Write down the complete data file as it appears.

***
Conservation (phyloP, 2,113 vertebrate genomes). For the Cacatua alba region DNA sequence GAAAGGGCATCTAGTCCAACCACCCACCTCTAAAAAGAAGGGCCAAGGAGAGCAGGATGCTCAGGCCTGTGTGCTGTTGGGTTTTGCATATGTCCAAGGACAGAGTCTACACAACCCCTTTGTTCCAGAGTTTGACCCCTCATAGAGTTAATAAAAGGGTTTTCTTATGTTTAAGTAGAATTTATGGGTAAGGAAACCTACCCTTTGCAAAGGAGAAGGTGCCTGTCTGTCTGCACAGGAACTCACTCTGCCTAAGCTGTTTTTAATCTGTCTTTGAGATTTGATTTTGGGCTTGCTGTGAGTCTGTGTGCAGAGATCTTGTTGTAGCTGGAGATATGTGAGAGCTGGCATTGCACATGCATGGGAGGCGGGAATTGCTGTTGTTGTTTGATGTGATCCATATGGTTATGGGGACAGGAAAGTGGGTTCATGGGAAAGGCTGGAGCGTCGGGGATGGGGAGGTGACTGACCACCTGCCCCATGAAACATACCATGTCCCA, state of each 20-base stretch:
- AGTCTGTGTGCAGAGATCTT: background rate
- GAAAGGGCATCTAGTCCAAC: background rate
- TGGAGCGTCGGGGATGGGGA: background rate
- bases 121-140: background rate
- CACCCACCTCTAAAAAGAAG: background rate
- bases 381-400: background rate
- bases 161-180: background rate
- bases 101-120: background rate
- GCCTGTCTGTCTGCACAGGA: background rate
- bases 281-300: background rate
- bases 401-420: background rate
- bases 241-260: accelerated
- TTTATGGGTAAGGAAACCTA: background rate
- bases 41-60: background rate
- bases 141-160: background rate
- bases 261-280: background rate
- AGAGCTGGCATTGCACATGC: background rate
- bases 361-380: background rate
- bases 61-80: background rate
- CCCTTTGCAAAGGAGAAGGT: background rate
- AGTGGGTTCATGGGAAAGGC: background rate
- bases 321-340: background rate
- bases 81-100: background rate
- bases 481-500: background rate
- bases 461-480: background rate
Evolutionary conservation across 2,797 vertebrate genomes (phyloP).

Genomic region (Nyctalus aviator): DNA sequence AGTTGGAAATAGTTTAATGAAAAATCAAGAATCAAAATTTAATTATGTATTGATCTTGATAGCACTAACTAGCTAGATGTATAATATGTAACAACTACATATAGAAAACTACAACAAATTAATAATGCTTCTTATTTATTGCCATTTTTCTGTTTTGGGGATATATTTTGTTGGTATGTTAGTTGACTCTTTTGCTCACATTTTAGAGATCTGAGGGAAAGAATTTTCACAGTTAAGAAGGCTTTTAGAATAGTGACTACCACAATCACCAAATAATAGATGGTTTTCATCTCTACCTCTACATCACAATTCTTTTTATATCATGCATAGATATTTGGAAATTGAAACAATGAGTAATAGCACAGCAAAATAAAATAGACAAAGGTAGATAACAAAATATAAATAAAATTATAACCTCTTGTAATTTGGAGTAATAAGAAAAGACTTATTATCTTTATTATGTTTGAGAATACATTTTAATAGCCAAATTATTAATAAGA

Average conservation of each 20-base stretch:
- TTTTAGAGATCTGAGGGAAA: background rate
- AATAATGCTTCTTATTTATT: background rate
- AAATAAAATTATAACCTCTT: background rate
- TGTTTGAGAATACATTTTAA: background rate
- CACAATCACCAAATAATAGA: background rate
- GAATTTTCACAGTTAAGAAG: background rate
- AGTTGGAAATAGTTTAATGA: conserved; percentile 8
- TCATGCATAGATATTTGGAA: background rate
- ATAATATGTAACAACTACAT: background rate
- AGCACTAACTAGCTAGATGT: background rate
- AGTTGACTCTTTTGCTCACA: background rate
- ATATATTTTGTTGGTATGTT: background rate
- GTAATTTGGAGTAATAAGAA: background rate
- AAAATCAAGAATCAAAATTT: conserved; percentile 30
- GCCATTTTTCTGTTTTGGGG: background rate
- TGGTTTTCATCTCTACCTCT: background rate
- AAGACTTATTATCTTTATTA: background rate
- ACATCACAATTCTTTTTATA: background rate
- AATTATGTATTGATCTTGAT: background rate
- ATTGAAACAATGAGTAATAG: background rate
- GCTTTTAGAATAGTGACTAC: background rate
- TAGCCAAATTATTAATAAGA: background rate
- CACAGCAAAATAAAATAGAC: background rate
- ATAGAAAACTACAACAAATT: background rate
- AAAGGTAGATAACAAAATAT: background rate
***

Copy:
Conservation (phyloP, 2,113 vertebrate genomes). For the Cacatua alba region DNA sequence GAAAGGGCATCTAGTCCAACCACCCACCTCTAAAAAGAAGGGCCAAGGAGAGCAGGATGCTCAGGCCTGTGTGCTGTTGGGTTTTGCATATGTCCAAGGACAGAGTCTACACAACCCCTTTGTTCCAGAGTTTGACCCCTCATAGAGTTAATAAAAGGGTTTTCTTATGTTTAAGTAGAATTTATGGGTAAGGAAACCTACCCTTTGCAAAGGAGAAGGTGCCTGTCTGTCTGCACAGGAACTCACTCTGCCTAAGCTGTTTTTAATCTGTCTTTGAGATTTGATTTTGGGCTTGCTGTGAGTCTGTGTGCAGAGATCTTGTTGTAGCTGGAGATATGTGAGAGCTGGCATTGCACATGCATGGGAGGCGGGAATTGCTGTTGTTGTTTGATGTGATCCATATGGTTATGGGGACAGGAAAGTGGGTTCATGGGAAAGGCTGGAGCGTCGGGGATGGGGAGGTGACTGACCACCTGCCCCATGAAACATACCATGTCCCA, state of each 20-base stretch:
- AGTCTGTGTGCAGAGATCTT: background rate
- GAAAGGGCATCTAGTCCAAC: background rate
- TGGAGCGTCGGGGATGGGGA: background rate
- bases 121-140: background rate
- CACCCACCTCTAAAAAGAAG: background rate
- bases 381-400: background rate
- bases 161-180: background rate
- bases 101-120: background rate
- GCCTGTCTGTCTGCACAGGA: background rate
- bases 281-300: background rate
- bases 401-420: background rate
- bases 241-260: accelerated
- TTTATGGGTAAGGAAACCTA: background rate
- bases 41-60: background rate
- bases 141-160: background rate
- bases 261-280: background rate
- AGAGCTGGCATTGCACATGC: background rate
- bases 361-380: background rate
- bases 61-80: background rate
- CCCTTTGCAAAGGAGAAGGT: background rate
- AGTGGGTTCATGGGAAAGGC: background rate
- bases 321-340: background rate
- bases 81-100: background rate
- bases 481-500: background rate
- bases 461-480: background rate
Evolutionary conservation across 2,797 vertebrate genomes (phyloP).

Genomic region (Nyctalus aviator): DNA sequence AGTTGGAAATAGTTTAATGAAAAATCAAGAATCAAAATTTAATTATGTATTGATCTTGATAGCACTAACTAGCTAGATGTATAATATGTAACAACTACATATAGAAAACTACAACAAATTAATAATGCTTCTTATTTATTGCCATTTTTCTGTTTTGGGGATATATTTTGTTGGTATGTTAGTTGACTCTTTTGCTCACATTTTAGAGATCTGAGGGAAAGAATTTTCACAGTTAAGAAGGCTTTTAGAATAGTGACTACCACAATCACCAAATAATAGATGGTTTTCATCTCTACCTCTACATCACAATTCTTTTTATATCATGCATAGATATTTGGAAATTGAAACAATGAGTAATAGCACAGCAAAATAAAATAGACAAAGGTAGATAACAAAATATAAATAAAATTATAACCTCTTGTAATTTGGAGTAATAAGAAAAGACTTATTATCTTTATTATGTTTGAGAATACATTTTAATAGCCAAATTATTAATAAGA

Average conservation of each 20-base stretch:
- TTTTAGAGATCTGAGGGAAA: background rate
- AATAATGCTTCTTATTTATT: background rate
- AAATAAAATTATAACCTCTT: background rate
- TGTTTGAGAATACATTTTAA: background rate
- CACAATCACCAAATAATAGA: background rate
- GAATTTTCACAGTTAAGAAG: background rate
- AGTTGGAAATAGTTTAATGA: conserved; percentile 8
- TCATGCATAGATATTTGGAA: background rate
- ATAATATGTAACAACTACAT: background rate
- AGCACTAACTAGCTAGATGT: background rate
- AGTTGACTCTTTTGCTCACA: background rate
- ATATATTTTGTTGGTATGTT: background rate
- GTAATTTGGAGTAATAAGAA: background rate
- AAAATCAAGAATCAAAATTT: conserved; percentile 30
- GCCATTTTTCTGTTTTGGGG: background rate
- TGGTTTTCATCTCTACCTCT: background rate
- AAGACTTATTATCTTTATTA: background rate
- ACATCACAATTCTTTTTATA: background rate
- AATTATGTATTGATCTTGAT: background rate
- ATTGAAACAATGAGTAATAG: background rate
- GCTTTTAGAATAGTGACTAC: background rate
- TAGCCAAATTATTAATAAGA: background rate
- CACAGCAAAATAAAATAGAC: background rate
- ATAGAAAACTACAACAAATT: background rate
- AAAGGTAGATAACAAAATAT: background rate